Nothing is more frustrating than putting all of your effort into sales activities to close a deal, only to get to the close date find out your deal is dead. The frustration is on MANY levels…including the folks who are reporting the business. It’s management’s job to forecast the business. Forecasting deals is the center of every pipeline meeting, and every conversation at the end of a quarter. Knowing if a deal is going to close is at the center of every pipeline review for every sales organization on the planet – yet the surprises still come at the end of the Q.
Understand…this issue will always exist…but with a little forethought and awareness of the deal killing behaviors, you can avoid the surprise and limit the stalls and death of your deals.
Trap 1: Product Selling vs Solution Selling
Companies buy because they have problems to solve. Salespeople sell because they have a product portfolio to push and a quota to hit. Their compensation plan dictates WHAT they will sell, vs what the customer NEEDS. Unfortunately, this results in salespeople talking features and benefits, and forget to ask why the customer has a problem in the first place. Product Sellers are self-serving and don’t listen well enough to understand what the reasons are the customer is talking to them in the first place. They present product features and benefits and don’t see the clues that may be killing their deals.
Flip it on its ear. Find out what problems your customers are dealing with. You need to be curious about their most pressing issues…and tie it BACK to your product if you CAN. You have to establish an understanding of their issue, and a path to solve it. A product that doesn’t solve a specific problem is of no value to the customer.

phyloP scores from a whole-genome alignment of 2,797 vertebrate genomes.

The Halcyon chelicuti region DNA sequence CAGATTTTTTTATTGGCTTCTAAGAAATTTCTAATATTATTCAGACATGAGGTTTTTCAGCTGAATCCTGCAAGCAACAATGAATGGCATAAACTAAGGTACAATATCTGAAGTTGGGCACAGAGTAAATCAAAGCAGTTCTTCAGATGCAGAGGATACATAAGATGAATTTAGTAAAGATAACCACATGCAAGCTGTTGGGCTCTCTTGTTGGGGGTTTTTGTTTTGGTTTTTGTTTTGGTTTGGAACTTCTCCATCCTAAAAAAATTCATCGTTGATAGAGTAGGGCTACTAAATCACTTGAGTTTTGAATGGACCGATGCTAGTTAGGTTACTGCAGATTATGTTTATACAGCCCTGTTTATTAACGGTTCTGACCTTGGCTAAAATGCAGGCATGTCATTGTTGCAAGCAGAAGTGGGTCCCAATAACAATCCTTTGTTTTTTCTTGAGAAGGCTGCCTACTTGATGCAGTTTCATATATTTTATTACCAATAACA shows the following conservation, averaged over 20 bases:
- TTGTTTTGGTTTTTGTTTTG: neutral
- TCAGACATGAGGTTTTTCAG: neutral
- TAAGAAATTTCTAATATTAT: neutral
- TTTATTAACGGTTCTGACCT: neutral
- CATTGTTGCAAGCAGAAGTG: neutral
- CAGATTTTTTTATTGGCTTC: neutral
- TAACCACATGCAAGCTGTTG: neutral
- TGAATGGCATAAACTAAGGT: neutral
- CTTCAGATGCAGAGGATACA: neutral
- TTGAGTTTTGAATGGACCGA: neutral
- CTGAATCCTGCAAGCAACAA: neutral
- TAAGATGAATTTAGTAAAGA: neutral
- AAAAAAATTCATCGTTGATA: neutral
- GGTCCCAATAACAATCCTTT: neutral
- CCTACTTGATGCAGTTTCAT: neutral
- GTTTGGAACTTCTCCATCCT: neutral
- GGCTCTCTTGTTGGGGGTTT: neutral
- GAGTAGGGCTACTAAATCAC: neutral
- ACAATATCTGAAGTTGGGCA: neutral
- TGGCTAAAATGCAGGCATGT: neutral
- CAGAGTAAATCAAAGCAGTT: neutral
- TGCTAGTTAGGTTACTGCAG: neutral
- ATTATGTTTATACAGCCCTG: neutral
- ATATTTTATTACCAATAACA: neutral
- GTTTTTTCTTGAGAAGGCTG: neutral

Best way to sell something: Don’t sell anything. Earn the awareness, respect and trust of those who might buy. – Jeffrey Gitomer
Trap 2: Presenter Drone
Most sales organizations require a standard pitch. They want you to memorize it and inject it into daily activities as often as possible. This ends up being a massive crutch – and often – reps become drones. Don’t be that salesperson. By all means – present your story. But do it in an engaging way that draws your customer in. It helps to know that you understand the issues the customer is dealing with. During the presentation – don’t go into pitch mode. Engage the customer, get confirmation and pay attention to buying signals. A presentation needs to have involvement from the entire room. No involvement means your deal is in danger.
Trap 3: Scared to Ask Real Questions
I have had a situation where a customer was sitting through a demo and not engaging at all. The sales rep was very excited about the features and functionality of the new offering and it was very clear that there was massive improvement over the previous version. The rep was ecstatic with how the meeting went and was absolutely confident in committing the deal. When the close date arrived – the customer stalled. Instead of moving forward with a PO…the customer decided they wanted to see proof…as in Proof of Concept…on our dime, before moving forward. Why now? Because they already bought a new version of another solution a year ago…and it STILL hadn’t been deployed correctly.
Avoid this situation by recognizing that there are opportunities to ask tough questions. Sometimes your baby is ugly – maybe the price is too high, maybe the customer doesn’t believe the claims being made, or maybe the customer is happy with what they have already. Don’t rely on free trials or POC’s to close deals because you haven’t addressed a hard issue up front.